Saturday, 08 August 2020


WHO uncovers big variations in antibiotics consumption

12 November 2018 | News

The "WHO Report on Surveillance of Antibiotic Consumption" looked at antibiotic use in 65 countries.

According to a recent survey conducted by the World Health Organization (WHO), antibiotics are used far more in some countries than in others suggesting that urgent action was needed to slash unnecessary consumption of the medicines.

The "WHO Report on Surveillance of Antibiotic Consumption" looked at antibiotic use in 65 countries and found the Netherlands used 9.78 defined daily doses (DDD) per 1,000 people, while Britain used twice as much and Turkey almost twice as much again, at 38.18 DDD per 1,000 inhabitants.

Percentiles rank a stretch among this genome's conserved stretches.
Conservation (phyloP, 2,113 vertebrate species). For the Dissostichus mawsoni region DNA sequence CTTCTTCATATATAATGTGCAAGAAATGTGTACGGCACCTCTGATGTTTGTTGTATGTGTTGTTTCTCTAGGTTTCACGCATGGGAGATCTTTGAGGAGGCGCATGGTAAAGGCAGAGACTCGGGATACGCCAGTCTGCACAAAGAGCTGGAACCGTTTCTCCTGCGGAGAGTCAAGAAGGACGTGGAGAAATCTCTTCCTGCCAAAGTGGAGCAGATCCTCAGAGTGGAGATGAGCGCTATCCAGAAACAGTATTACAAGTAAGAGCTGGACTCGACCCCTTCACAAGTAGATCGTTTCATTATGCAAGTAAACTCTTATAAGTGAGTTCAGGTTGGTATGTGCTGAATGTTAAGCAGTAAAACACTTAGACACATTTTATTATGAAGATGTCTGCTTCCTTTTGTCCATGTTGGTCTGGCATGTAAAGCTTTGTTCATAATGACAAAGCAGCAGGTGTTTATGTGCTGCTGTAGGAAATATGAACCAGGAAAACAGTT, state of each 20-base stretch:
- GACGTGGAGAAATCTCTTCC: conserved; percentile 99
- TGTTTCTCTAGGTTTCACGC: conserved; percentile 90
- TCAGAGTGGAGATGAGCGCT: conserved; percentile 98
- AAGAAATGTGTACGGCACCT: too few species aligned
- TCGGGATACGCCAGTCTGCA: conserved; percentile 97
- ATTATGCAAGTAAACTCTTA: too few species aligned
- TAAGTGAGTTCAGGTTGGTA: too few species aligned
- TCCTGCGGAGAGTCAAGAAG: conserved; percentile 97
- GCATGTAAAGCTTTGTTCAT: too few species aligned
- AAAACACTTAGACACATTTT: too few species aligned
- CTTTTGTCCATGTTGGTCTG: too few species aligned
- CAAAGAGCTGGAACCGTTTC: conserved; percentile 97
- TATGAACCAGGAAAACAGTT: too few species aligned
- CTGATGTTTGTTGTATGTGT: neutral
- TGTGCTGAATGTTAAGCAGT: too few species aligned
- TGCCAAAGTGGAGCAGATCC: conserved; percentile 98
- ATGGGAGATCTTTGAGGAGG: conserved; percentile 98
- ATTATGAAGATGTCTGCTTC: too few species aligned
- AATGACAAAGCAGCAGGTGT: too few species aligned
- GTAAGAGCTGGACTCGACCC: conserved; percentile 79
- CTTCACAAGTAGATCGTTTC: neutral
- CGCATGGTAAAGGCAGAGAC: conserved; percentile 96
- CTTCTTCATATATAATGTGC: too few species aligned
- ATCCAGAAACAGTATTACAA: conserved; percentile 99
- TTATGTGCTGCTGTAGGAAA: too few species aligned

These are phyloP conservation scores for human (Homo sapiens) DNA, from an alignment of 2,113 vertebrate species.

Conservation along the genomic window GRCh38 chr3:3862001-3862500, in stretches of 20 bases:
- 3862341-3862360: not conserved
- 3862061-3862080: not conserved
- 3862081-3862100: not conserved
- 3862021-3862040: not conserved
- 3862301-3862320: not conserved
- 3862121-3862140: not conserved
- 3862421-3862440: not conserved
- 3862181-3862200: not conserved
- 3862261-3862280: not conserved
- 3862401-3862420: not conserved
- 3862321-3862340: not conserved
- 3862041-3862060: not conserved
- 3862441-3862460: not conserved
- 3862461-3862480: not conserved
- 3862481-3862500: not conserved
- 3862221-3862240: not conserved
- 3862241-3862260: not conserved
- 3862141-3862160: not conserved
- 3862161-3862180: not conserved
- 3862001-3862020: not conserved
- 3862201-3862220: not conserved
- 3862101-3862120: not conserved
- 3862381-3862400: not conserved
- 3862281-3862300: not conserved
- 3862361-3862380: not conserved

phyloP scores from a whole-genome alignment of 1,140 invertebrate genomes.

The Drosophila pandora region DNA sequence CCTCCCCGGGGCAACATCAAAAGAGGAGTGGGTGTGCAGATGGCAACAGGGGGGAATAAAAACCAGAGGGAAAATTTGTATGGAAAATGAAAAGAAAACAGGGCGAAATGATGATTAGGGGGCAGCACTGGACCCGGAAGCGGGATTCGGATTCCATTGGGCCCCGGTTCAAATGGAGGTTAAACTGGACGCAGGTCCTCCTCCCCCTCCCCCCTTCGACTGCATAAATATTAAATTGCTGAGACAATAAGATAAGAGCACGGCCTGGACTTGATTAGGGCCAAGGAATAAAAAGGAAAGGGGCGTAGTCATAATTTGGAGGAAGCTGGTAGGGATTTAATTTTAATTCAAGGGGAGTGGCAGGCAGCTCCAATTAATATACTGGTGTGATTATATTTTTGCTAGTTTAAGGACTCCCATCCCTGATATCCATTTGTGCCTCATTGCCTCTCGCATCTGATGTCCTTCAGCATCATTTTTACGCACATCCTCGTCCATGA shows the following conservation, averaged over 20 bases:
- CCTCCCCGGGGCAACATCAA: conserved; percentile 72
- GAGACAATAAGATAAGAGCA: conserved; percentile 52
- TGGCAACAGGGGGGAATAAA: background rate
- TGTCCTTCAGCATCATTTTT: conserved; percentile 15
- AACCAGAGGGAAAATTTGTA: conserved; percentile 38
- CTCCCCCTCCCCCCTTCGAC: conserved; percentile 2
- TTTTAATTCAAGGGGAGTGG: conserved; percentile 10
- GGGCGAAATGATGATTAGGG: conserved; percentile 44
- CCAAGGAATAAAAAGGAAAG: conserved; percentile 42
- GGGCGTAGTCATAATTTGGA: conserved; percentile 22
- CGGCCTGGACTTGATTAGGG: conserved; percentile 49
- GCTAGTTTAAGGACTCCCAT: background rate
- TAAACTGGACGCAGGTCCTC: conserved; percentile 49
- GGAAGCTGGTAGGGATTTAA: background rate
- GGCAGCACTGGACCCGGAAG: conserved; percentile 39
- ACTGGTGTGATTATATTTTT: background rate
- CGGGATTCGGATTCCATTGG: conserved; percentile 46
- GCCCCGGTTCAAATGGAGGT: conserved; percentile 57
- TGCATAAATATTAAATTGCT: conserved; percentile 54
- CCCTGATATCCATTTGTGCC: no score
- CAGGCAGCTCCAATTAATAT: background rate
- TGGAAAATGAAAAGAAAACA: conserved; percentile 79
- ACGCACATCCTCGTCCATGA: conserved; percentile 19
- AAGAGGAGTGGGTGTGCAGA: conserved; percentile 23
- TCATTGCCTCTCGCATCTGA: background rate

The survey also looked at which types of antibiotics were being used, and showed some countries - Italy, Spain and Japan - were relatively heavy users of the most precious drugs that the WHO says need to be kept in reserve.

The WHO introduced a classification system last year, saying penicillin-type drugs were recommended as the first line of defence, and that other drugs, on the reserve list, were a last resort and only for use when absolutely necessary.


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